Summit drives home that clerical sexual abuse is a global problem

Summit drives home that clerical sexual abuse is a global problem

Though Pope Francis’s high stakes anti-abuse summit has not yet yielded any major policy moves, one message was clear throughout the four-day gathering: the problem of child sexual abuse is a global one, and no one can leave thinking it’s not a concern in their own backyard.

ROME – Though Pope Francis’s high-stakes Feb. 21-24 summit on clerical sexual abuse has not yet yielded any major policy moves, one message was clear throughout the four-day gathering: The problem is global, and no one should leave thinking it’s not a concern in their own backyard.

Francis himself in his Sunday Angelus address said abuse is “a widespread problem on every continent,” and because of this, he wanted bishops throughout the world “to face it together, in a co-responsible and collegial way.”

Since the beginning of the abuse scandals three decades ago, they’ve sometimes been pegged as primarily an “American” or “Western” problem by Church leaders in countries where the crisis has yet to erupt. Cracking down has been met with a certain level of resistance by prelates in these regions who see the problem as secondary in comparison to other, more pressing issues.

However, speakers this week challenged that notion with direct, bold language.

During Friday’s morning session, Cardinal Oswald Gracias of Mumbai, India, a member of the pope’s council of cardinals and one of four members of the summit’s organizing committee, said, “No bishop may say to himself, ‘This problem of abuse in the Church does not concern me, because things are different in my part of the world.’”

“This, brothers and sisters, is just not true,” he said. Acknowledging that “we in leadership roles did not do enough,” Gracias said the “entire Church must take an honest look [and] act decisively to prevent abuse from occurring in the future, and to do whatever possible to foster healing for victims.”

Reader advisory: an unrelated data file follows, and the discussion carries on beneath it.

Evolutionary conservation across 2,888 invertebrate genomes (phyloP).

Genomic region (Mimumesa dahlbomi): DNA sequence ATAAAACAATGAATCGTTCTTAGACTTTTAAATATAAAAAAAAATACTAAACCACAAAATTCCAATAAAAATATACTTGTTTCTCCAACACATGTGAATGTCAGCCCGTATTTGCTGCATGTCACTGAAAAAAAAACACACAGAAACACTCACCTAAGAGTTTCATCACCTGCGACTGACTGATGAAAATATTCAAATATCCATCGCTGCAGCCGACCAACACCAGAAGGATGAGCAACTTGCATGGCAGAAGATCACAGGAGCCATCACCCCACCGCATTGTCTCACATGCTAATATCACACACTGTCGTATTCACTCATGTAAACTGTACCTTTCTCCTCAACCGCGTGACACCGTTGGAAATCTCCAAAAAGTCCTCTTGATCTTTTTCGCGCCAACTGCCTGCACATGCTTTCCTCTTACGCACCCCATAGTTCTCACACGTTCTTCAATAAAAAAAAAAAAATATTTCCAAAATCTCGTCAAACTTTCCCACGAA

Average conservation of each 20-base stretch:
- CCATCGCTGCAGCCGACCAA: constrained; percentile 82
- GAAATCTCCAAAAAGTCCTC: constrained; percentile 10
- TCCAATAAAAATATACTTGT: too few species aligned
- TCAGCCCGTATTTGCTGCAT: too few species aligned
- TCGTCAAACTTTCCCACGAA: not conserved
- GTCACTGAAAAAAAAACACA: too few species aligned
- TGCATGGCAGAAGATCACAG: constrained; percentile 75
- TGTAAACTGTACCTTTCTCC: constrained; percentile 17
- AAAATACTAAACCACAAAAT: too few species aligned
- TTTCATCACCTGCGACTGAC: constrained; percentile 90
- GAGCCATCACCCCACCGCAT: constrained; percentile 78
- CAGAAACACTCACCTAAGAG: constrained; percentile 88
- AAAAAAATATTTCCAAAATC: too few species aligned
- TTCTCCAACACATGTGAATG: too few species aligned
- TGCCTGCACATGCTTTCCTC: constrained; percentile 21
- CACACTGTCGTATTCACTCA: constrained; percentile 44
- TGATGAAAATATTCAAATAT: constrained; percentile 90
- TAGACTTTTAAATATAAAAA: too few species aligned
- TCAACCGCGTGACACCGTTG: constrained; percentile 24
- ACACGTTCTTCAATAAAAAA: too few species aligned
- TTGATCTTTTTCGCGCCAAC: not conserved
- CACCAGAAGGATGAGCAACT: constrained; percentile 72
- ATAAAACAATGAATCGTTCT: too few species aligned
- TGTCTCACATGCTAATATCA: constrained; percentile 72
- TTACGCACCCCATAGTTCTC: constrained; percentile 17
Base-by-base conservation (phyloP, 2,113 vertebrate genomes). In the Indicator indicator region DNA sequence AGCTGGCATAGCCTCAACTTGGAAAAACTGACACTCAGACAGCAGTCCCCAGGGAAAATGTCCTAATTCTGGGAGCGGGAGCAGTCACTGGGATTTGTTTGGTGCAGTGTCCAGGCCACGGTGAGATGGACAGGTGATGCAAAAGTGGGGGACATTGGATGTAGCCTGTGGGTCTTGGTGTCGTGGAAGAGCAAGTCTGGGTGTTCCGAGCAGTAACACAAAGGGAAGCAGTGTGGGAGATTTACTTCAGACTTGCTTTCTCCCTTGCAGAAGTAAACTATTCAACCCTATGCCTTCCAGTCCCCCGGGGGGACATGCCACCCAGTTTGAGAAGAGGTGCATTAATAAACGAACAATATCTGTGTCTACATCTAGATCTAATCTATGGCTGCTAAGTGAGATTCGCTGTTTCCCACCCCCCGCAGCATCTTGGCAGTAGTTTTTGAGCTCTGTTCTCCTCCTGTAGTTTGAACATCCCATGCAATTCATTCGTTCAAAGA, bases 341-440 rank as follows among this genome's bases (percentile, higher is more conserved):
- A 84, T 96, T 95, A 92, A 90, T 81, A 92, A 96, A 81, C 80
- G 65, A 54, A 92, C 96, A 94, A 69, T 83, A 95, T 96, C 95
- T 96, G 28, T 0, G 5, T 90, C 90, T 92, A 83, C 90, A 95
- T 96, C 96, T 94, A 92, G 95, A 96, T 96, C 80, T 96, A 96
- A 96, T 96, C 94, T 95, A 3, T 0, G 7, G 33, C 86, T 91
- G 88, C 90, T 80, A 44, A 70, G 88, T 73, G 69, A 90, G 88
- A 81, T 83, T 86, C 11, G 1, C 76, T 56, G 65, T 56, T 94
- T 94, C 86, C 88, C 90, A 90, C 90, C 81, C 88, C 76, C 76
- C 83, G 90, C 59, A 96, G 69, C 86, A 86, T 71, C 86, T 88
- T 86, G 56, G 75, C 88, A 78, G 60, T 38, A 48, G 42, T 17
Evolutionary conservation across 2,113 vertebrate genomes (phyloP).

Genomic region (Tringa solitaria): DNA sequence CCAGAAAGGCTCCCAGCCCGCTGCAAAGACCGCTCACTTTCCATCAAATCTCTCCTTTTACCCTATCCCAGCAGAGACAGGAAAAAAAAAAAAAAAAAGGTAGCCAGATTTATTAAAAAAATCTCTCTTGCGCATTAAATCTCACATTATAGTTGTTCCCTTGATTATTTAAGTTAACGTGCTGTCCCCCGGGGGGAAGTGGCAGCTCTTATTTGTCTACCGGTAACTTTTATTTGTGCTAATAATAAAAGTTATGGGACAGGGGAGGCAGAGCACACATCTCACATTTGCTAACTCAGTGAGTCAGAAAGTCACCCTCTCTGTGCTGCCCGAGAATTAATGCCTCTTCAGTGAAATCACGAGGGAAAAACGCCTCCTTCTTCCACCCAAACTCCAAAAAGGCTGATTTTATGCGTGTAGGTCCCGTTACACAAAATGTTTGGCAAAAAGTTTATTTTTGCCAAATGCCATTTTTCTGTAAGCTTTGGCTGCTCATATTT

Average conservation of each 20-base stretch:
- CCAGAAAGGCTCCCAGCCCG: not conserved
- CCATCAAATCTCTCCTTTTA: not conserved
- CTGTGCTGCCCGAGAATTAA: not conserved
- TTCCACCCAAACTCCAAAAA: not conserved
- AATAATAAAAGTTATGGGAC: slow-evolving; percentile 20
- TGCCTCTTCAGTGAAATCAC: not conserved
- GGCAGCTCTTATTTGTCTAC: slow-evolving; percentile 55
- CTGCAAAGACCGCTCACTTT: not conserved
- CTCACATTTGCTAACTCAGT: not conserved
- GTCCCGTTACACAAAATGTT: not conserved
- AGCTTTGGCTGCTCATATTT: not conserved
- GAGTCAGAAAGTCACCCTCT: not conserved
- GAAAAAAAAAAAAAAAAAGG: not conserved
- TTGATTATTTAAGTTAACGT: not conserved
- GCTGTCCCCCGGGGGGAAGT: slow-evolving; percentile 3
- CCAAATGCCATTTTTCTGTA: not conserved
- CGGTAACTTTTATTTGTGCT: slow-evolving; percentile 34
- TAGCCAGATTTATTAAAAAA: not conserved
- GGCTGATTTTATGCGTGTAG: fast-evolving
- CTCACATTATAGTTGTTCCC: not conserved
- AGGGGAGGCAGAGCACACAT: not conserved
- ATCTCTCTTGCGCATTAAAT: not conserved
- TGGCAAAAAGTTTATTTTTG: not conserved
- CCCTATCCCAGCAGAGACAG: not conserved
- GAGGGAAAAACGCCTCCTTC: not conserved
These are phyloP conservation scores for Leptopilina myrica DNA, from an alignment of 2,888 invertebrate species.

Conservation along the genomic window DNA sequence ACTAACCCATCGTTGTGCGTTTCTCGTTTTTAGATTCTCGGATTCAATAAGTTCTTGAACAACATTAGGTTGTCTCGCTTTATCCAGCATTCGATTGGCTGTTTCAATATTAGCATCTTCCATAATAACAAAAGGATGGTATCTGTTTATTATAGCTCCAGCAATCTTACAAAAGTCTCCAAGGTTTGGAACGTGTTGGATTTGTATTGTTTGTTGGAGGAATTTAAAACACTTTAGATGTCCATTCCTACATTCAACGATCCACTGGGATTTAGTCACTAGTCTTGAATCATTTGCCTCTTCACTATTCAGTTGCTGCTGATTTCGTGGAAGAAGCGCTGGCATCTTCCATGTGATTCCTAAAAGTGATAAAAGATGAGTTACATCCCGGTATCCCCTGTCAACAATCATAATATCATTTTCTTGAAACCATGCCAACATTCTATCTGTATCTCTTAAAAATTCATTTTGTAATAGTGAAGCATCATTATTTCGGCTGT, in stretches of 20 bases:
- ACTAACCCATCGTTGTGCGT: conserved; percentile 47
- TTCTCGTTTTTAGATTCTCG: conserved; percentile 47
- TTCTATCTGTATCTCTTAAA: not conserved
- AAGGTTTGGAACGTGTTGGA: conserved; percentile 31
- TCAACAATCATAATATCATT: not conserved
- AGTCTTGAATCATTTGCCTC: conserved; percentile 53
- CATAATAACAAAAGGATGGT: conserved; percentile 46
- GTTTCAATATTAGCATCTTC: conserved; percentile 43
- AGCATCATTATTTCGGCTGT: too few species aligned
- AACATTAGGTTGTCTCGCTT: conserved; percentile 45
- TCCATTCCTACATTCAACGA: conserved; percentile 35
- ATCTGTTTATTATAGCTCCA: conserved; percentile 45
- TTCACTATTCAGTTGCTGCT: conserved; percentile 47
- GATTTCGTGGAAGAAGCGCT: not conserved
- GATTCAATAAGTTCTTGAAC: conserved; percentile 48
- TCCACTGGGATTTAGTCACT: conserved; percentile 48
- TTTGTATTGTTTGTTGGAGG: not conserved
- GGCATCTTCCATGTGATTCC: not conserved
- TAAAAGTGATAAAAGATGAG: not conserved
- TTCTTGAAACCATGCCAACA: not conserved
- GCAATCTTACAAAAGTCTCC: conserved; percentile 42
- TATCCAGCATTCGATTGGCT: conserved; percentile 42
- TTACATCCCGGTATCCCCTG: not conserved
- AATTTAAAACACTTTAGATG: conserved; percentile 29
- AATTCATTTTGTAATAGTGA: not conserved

Similarly, Sister Veronica Openibo of Nigeria, one of just three women tapped to speak at the summit, reinforced the message Saturday, telling the 190 participants that “probably like many of you, I have heard many Africans and Asians say that this is not our issue in countries in Africa and Asia.”

“It is a problem in Europe, the Americas, Canada and Australia,” Openibo said, adding that other problems in the region such as poverty, illness, war, and violence “does not mean that the area of sexual abuse should be downplayed or ignored…The Church has to be proactive in facing it.”

Prelates did not mince words, vocalizing the Church’s failures to properly address the abuse crisis and calling for the “humility” to recognize these errors and to repent.

In his homily for the closing Mass, Archbishop Mark Coleridge of Brisbane said the Church’s leaders have not always shown God’s mercy to victims of sexual abuse.

“We have preferred instead the indifference of the man of earth and the desire to protect the Church’s reputation and even our own. We have shown too little mercy, and therefore we will receive the same, because the measure we give will be the measure we receive in return. We will not go unpunished, as David says, and we have already known punishment,” he said.

Francis echoed the message in his closing speech for the summit, promising that abuse cases from here on out would be “faced with the utmost seriousness.”

“Indeed, in people’s justified anger, the Church sees the reflection of the wrath of God, betrayed and insulted by these deceitful consecrated persons,” he said, adding that “it is our duty to pay close heed to this silent, choked cry.”

In an interview with Crux ahead of the summit, Coleridge said the time for words in the abuse crisis “is well and truly past…What we need now is action.” The crisis, he said, will require a “Copernican revolution” in Catholic culture with survivors, rather than clergy, driving the Church’s response.